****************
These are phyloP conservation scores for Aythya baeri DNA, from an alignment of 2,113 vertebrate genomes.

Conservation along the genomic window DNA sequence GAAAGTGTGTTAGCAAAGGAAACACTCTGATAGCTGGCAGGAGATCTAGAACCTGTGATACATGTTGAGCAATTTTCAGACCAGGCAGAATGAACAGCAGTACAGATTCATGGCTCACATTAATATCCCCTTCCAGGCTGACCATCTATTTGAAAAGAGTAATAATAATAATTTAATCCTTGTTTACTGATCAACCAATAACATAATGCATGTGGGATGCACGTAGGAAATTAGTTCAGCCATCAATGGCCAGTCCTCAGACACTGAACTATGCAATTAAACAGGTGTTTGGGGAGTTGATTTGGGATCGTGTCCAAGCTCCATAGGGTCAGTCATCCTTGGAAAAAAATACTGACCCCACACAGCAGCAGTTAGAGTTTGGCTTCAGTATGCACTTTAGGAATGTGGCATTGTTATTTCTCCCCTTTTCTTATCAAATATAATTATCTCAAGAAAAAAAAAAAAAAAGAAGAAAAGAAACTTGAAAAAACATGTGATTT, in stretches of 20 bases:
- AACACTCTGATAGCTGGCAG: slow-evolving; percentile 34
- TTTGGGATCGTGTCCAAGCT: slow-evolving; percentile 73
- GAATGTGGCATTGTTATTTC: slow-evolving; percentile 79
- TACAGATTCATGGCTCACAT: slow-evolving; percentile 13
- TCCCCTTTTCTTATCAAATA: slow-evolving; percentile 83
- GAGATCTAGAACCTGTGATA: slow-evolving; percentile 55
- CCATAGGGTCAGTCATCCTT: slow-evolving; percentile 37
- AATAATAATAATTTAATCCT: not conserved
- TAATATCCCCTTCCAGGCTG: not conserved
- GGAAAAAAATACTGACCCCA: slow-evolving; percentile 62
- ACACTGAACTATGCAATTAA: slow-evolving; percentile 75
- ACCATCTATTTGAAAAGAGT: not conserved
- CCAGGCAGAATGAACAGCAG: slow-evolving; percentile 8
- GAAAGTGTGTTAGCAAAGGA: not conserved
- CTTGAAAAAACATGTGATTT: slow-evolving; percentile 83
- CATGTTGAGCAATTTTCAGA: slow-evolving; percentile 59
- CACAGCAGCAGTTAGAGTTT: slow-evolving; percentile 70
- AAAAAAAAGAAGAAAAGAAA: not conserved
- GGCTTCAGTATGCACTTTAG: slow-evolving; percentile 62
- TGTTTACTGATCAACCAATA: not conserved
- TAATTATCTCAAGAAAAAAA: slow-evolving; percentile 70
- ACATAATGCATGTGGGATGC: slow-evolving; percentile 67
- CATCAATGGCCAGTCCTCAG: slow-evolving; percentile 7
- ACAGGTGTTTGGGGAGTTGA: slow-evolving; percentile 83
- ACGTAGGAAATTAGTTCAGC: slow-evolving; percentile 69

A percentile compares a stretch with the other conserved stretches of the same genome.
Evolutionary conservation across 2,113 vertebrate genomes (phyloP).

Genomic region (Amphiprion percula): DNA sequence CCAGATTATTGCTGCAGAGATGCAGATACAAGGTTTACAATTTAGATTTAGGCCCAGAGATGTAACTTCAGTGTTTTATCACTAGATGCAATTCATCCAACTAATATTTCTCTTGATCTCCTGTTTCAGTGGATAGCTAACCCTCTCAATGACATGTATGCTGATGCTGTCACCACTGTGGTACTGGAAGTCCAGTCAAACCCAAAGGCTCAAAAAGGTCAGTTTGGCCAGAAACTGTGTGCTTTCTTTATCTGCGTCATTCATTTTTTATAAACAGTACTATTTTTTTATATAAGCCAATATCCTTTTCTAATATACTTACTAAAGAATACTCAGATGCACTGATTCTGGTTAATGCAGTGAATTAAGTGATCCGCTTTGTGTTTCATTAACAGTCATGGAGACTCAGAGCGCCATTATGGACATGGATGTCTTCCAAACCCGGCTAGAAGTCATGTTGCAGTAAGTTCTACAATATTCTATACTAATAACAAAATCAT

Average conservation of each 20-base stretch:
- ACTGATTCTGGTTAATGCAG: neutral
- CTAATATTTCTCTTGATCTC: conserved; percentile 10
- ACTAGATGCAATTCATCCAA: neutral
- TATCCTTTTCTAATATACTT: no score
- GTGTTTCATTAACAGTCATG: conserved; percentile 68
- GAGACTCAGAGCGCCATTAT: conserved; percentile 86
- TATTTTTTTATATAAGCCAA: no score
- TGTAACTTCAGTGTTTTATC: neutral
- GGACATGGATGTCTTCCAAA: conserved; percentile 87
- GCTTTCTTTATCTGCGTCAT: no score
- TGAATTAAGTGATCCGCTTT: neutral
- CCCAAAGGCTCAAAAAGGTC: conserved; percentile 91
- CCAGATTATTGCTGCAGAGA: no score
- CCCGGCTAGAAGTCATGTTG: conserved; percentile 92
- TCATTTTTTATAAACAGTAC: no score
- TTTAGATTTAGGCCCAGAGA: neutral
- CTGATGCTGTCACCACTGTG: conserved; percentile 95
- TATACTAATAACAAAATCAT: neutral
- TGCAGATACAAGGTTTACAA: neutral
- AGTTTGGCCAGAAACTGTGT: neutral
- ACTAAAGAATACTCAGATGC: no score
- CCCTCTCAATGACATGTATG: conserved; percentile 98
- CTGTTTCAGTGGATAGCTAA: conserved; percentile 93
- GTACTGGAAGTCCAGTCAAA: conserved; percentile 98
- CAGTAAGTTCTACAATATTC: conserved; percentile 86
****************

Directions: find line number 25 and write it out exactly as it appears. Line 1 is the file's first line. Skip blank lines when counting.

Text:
- CATCAATGGCCAGTCCTCAG: slow-evolving; percentile 7